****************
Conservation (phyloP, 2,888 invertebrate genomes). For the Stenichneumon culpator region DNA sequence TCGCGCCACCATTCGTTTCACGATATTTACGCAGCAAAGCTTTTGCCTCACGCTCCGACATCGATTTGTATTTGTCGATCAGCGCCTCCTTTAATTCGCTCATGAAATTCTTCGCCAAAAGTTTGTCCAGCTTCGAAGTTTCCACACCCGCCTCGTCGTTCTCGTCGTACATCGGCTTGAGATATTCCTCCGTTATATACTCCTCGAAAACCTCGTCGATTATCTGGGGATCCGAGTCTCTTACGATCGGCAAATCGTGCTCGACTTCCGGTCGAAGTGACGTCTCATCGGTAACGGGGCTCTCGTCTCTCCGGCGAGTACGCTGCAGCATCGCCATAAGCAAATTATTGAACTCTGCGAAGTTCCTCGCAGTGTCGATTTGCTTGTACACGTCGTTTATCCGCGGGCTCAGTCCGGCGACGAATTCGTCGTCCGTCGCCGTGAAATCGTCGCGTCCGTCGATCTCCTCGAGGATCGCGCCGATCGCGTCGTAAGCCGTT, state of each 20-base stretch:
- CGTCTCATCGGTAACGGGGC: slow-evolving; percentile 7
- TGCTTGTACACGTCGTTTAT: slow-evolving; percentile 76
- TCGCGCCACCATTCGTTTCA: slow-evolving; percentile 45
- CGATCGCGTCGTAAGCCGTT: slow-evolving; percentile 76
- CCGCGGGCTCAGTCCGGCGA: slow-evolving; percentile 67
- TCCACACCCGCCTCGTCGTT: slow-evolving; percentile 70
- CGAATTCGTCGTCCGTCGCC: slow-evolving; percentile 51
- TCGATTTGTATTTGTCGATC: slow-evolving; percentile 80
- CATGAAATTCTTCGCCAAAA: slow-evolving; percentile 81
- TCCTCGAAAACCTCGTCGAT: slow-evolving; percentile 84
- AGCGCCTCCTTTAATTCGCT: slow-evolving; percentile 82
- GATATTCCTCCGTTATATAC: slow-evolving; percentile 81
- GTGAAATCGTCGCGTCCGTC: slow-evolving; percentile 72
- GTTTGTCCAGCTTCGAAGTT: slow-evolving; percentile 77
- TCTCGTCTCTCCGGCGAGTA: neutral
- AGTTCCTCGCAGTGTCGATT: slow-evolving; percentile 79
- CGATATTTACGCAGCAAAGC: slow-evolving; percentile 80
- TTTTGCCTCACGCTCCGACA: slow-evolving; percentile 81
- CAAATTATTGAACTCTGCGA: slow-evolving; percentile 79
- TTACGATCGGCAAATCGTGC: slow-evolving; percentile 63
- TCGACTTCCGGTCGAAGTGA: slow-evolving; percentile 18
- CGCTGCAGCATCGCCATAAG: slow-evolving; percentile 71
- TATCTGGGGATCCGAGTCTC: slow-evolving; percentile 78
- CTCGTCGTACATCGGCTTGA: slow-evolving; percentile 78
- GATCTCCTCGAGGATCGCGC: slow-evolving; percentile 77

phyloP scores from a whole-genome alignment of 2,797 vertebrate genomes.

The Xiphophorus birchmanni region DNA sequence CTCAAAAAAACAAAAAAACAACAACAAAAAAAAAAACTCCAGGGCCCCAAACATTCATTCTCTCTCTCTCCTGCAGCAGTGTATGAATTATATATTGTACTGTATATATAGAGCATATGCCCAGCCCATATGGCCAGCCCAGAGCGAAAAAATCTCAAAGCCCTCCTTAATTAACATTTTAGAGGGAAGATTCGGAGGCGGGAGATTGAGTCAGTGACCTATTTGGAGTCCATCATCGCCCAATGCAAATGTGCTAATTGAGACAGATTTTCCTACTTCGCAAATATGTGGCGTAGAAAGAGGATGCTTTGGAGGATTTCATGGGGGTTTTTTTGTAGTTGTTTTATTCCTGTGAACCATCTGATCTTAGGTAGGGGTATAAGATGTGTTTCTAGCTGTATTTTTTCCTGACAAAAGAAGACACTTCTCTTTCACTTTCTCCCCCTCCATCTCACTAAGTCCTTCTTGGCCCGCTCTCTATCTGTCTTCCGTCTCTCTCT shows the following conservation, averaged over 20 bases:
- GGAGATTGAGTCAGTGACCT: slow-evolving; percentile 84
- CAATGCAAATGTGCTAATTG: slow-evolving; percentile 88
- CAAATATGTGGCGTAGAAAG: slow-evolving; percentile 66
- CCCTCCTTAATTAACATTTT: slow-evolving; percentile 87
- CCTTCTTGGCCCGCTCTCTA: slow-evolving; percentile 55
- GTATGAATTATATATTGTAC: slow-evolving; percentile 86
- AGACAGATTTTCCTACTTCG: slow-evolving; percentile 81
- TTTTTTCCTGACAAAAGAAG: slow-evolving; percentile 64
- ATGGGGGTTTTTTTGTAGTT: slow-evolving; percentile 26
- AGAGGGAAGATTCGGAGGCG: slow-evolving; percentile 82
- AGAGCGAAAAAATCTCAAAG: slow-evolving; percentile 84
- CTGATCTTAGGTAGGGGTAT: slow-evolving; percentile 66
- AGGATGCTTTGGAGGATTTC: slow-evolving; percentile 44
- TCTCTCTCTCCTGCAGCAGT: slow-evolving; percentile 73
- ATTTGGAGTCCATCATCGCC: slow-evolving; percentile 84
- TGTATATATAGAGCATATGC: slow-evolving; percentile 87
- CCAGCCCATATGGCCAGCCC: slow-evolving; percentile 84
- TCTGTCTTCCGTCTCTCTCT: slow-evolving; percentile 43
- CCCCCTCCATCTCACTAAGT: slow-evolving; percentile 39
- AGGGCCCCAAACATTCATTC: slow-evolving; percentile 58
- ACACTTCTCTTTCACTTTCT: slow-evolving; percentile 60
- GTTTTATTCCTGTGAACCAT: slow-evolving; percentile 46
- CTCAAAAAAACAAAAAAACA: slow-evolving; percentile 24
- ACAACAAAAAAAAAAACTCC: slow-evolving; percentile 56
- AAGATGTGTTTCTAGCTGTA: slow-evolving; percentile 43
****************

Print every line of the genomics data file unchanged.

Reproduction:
Conservation (phyloP, 2,888 invertebrate genomes). For the Stenichneumon culpator region DNA sequence TCGCGCCACCATTCGTTTCACGATATTTACGCAGCAAAGCTTTTGCCTCACGCTCCGACATCGATTTGTATTTGTCGATCAGCGCCTCCTTTAATTCGCTCATGAAATTCTTCGCCAAAAGTTTGTCCAGCTTCGAAGTTTCCACACCCGCCTCGTCGTTCTCGTCGTACATCGGCTTGAGATATTCCTCCGTTATATACTCCTCGAAAACCTCGTCGATTATCTGGGGATCCGAGTCTCTTACGATCGGCAAATCGTGCTCGACTTCCGGTCGAAGTGACGTCTCATCGGTAACGGGGCTCTCGTCTCTCCGGCGAGTACGCTGCAGCATCGCCATAAGCAAATTATTGAACTCTGCGAAGTTCCTCGCAGTGTCGATTTGCTTGTACACGTCGTTTATCCGCGGGCTCAGTCCGGCGACGAATTCGTCGTCCGTCGCCGTGAAATCGTCGCGTCCGTCGATCTCCTCGAGGATCGCGCCGATCGCGTCGTAAGCCGTT, state of each 20-base stretch:
- CGTCTCATCGGTAACGGGGC: slow-evolving; percentile 7
- TGCTTGTACACGTCGTTTAT: slow-evolving; percentile 76
- TCGCGCCACCATTCGTTTCA: slow-evolving; percentile 45
- CGATCGCGTCGTAAGCCGTT: slow-evolving; percentile 76
- CCGCGGGCTCAGTCCGGCGA: slow-evolving; percentile 67
- TCCACACCCGCCTCGTCGTT: slow-evolving; percentile 70
- CGAATTCGTCGTCCGTCGCC: slow-evolving; percentile 51
- TCGATTTGTATTTGTCGATC: slow-evolving; percentile 80
- CATGAAATTCTTCGCCAAAA: slow-evolving; percentile 81
- TCCTCGAAAACCTCGTCGAT: slow-evolving; percentile 84
- AGCGCCTCCTTTAATTCGCT: slow-evolving; percentile 82
- GATATTCCTCCGTTATATAC: slow-evolving; percentile 81
- GTGAAATCGTCGCGTCCGTC: slow-evolving; percentile 72
- GTTTGTCCAGCTTCGAAGTT: slow-evolving; percentile 77
- TCTCGTCTCTCCGGCGAGTA: neutral
- AGTTCCTCGCAGTGTCGATT: slow-evolving; percentile 79
- CGATATTTACGCAGCAAAGC: slow-evolving; percentile 80
- TTTTGCCTCACGCTCCGACA: slow-evolving; percentile 81
- CAAATTATTGAACTCTGCGA: slow-evolving; percentile 79
- TTACGATCGGCAAATCGTGC: slow-evolving; percentile 63
- TCGACTTCCGGTCGAAGTGA: slow-evolving; percentile 18
- CGCTGCAGCATCGCCATAAG: slow-evolving; percentile 71
- TATCTGGGGATCCGAGTCTC: slow-evolving; percentile 78
- CTCGTCGTACATCGGCTTGA: slow-evolving; percentile 78
- GATCTCCTCGAGGATCGCGC: slow-evolving; percentile 77

phyloP scores from a whole-genome alignment of 2,797 vertebrate genomes.

The Xiphophorus birchmanni region DNA sequence CTCAAAAAAACAAAAAAACAACAACAAAAAAAAAAACTCCAGGGCCCCAAACATTCATTCTCTCTCTCTCCTGCAGCAGTGTATGAATTATATATTGTACTGTATATATAGAGCATATGCCCAGCCCATATGGCCAGCCCAGAGCGAAAAAATCTCAAAGCCCTCCTTAATTAACATTTTAGAGGGAAGATTCGGAGGCGGGAGATTGAGTCAGTGACCTATTTGGAGTCCATCATCGCCCAATGCAAATGTGCTAATTGAGACAGATTTTCCTACTTCGCAAATATGTGGCGTAGAAAGAGGATGCTTTGGAGGATTTCATGGGGGTTTTTTTGTAGTTGTTTTATTCCTGTGAACCATCTGATCTTAGGTAGGGGTATAAGATGTGTTTCTAGCTGTATTTTTTCCTGACAAAAGAAGACACTTCTCTTTCACTTTCTCCCCCTCCATCTCACTAAGTCCTTCTTGGCCCGCTCTCTATCTGTCTTCCGTCTCTCTCT shows the following conservation, averaged over 20 bases:
- GGAGATTGAGTCAGTGACCT: slow-evolving; percentile 84
- CAATGCAAATGTGCTAATTG: slow-evolving; percentile 88
- CAAATATGTGGCGTAGAAAG: slow-evolving; percentile 66
- CCCTCCTTAATTAACATTTT: slow-evolving; percentile 87
- CCTTCTTGGCCCGCTCTCTA: slow-evolving; percentile 55
- GTATGAATTATATATTGTAC: slow-evolving; percentile 86
- AGACAGATTTTCCTACTTCG: slow-evolving; percentile 81
- TTTTTTCCTGACAAAAGAAG: slow-evolving; percentile 64
- ATGGGGGTTTTTTTGTAGTT: slow-evolving; percentile 26
- AGAGGGAAGATTCGGAGGCG: slow-evolving; percentile 82
- AGAGCGAAAAAATCTCAAAG: slow-evolving; percentile 84
- CTGATCTTAGGTAGGGGTAT: slow-evolving; percentile 66
- AGGATGCTTTGGAGGATTTC: slow-evolving; percentile 44
- TCTCTCTCTCCTGCAGCAGT: slow-evolving; percentile 73
- ATTTGGAGTCCATCATCGCC: slow-evolving; percentile 84
- TGTATATATAGAGCATATGC: slow-evolving; percentile 87
- CCAGCCCATATGGCCAGCCC: slow-evolving; percentile 84
- TCTGTCTTCCGTCTCTCTCT: slow-evolving; percentile 43
- CCCCCTCCATCTCACTAAGT: slow-evolving; percentile 39
- AGGGCCCCAAACATTCATTC: slow-evolving; percentile 58
- ACACTTCTCTTTCACTTTCT: slow-evolving; percentile 60
- GTTTTATTCCTGTGAACCAT: slow-evolving; percentile 46
- CTCAAAAAAACAAAAAAACA: slow-evolving; percentile 24
- ACAACAAAAAAAAAAACTCC: slow-evolving; percentile 56
- AAGATGTGTTTCTAGCTGTA: slow-evolving; percentile 43